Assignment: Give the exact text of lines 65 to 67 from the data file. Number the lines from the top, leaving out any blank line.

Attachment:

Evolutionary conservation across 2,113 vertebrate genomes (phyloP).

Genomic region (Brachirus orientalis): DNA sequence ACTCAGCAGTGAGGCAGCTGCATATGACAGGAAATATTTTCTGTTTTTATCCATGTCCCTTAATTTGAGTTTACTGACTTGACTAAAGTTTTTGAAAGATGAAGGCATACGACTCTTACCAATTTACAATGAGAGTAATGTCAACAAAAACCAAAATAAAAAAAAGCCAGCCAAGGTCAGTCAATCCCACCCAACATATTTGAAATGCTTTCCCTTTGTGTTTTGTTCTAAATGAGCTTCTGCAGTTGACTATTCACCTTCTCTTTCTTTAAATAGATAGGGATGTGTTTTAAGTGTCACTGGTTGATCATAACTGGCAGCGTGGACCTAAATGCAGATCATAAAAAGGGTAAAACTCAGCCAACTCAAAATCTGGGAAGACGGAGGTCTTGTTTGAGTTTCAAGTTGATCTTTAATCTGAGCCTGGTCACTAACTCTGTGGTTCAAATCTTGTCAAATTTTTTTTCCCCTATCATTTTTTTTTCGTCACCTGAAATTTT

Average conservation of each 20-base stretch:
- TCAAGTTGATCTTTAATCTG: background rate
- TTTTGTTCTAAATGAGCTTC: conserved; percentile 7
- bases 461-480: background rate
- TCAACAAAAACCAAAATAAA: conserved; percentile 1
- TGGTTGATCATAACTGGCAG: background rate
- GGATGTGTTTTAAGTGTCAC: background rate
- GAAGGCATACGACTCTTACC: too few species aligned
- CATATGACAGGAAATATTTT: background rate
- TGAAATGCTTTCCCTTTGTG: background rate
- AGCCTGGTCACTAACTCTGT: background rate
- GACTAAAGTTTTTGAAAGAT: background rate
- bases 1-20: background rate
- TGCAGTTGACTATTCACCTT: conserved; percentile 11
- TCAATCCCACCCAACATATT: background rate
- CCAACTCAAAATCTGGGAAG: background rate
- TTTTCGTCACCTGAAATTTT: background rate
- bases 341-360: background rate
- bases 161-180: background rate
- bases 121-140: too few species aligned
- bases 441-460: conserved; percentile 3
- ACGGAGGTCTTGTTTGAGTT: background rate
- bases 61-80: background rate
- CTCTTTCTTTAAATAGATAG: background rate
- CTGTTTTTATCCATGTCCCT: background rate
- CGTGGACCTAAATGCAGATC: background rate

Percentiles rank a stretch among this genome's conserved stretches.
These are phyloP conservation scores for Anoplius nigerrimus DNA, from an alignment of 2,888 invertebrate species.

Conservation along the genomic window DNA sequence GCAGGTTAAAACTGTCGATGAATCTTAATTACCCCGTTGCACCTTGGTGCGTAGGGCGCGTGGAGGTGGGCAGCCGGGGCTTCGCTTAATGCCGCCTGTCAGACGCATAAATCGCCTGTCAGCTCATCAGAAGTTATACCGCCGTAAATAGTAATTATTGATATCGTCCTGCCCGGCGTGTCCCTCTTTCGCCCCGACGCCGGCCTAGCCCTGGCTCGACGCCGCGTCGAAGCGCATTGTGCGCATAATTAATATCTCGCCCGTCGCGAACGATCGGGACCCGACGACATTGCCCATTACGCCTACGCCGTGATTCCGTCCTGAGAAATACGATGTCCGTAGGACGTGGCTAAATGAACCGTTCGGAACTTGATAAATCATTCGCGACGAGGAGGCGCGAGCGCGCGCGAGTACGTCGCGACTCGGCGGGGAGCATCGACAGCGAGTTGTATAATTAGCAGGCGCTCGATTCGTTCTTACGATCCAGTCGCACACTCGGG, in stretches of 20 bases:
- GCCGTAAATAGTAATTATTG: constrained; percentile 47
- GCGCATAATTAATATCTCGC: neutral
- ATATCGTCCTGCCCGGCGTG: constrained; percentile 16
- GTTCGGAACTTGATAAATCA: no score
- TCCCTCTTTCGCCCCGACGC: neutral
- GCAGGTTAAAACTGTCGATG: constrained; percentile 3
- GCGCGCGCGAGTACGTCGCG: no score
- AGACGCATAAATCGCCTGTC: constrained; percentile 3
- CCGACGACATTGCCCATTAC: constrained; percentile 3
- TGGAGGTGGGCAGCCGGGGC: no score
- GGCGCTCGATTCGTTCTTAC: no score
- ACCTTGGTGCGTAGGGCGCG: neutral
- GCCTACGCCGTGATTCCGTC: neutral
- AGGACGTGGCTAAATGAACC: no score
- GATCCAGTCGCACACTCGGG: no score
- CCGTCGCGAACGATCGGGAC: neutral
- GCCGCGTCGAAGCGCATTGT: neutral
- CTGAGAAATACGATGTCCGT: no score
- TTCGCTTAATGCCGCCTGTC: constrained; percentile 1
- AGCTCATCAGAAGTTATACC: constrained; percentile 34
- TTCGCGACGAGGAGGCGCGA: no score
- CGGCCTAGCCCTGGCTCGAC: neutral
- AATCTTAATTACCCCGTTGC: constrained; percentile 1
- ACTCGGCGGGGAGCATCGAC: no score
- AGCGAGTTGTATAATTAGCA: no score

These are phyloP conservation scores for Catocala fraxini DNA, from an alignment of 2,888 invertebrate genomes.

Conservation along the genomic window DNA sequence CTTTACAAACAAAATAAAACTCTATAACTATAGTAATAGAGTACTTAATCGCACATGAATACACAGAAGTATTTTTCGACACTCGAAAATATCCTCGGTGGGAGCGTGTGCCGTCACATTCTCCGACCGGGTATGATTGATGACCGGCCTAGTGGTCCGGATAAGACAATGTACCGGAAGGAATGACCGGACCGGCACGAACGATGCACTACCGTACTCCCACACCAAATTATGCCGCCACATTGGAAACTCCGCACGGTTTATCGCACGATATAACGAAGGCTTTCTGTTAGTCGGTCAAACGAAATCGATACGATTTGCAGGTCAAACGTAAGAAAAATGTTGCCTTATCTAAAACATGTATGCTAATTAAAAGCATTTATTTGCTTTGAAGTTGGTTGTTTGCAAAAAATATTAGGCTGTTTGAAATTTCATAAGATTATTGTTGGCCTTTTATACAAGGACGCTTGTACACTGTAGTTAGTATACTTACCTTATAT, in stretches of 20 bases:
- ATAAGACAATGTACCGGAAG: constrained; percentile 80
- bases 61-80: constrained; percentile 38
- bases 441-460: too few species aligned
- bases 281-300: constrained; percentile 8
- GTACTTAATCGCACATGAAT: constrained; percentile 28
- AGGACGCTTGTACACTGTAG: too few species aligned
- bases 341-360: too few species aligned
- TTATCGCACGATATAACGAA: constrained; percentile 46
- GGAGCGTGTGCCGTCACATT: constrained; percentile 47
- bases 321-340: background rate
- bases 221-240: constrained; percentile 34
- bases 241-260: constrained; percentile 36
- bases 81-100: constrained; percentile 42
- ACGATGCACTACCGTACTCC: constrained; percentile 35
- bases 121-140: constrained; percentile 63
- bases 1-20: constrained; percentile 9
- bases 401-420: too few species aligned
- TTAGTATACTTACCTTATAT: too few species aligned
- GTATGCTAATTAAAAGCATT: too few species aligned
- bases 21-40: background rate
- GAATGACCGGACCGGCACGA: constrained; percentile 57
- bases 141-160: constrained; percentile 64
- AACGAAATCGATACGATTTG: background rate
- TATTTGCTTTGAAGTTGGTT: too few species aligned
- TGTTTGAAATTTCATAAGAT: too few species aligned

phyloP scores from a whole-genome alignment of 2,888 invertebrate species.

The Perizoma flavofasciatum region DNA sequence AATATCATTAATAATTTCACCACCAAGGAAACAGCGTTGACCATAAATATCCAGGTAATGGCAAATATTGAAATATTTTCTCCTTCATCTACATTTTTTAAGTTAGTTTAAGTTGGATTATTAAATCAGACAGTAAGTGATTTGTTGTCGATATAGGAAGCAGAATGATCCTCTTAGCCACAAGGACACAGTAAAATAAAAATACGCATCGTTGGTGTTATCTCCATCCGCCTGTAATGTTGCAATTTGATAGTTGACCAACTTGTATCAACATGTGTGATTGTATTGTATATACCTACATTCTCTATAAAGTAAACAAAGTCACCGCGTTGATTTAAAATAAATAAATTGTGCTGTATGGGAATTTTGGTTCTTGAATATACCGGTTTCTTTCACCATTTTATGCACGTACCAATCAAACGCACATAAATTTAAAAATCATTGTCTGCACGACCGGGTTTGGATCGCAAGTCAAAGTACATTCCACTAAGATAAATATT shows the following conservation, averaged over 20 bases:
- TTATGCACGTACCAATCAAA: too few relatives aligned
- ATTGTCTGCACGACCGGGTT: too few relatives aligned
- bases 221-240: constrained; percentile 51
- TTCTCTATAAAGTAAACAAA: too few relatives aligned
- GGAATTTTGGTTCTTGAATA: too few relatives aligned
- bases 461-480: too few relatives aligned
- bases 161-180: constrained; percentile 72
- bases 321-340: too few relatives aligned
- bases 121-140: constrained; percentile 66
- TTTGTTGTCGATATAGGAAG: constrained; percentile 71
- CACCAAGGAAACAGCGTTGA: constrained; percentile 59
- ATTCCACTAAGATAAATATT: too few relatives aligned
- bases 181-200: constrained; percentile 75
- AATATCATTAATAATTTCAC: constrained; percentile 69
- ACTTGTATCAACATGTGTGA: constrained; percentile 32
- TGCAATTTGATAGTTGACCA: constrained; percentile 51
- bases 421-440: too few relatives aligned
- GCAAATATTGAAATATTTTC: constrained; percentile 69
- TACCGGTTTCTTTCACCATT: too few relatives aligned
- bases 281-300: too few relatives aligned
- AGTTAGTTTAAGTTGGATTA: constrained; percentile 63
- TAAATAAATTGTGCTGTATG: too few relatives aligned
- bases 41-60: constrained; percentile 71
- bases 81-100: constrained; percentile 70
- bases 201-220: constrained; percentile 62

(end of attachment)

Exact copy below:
- bases 341-360: too few species aligned
- TTATCGCACGATATAACGAA: constrained; percentile 46
- GGAGCGTGTGCCGTCACATT: constrained; percentile 47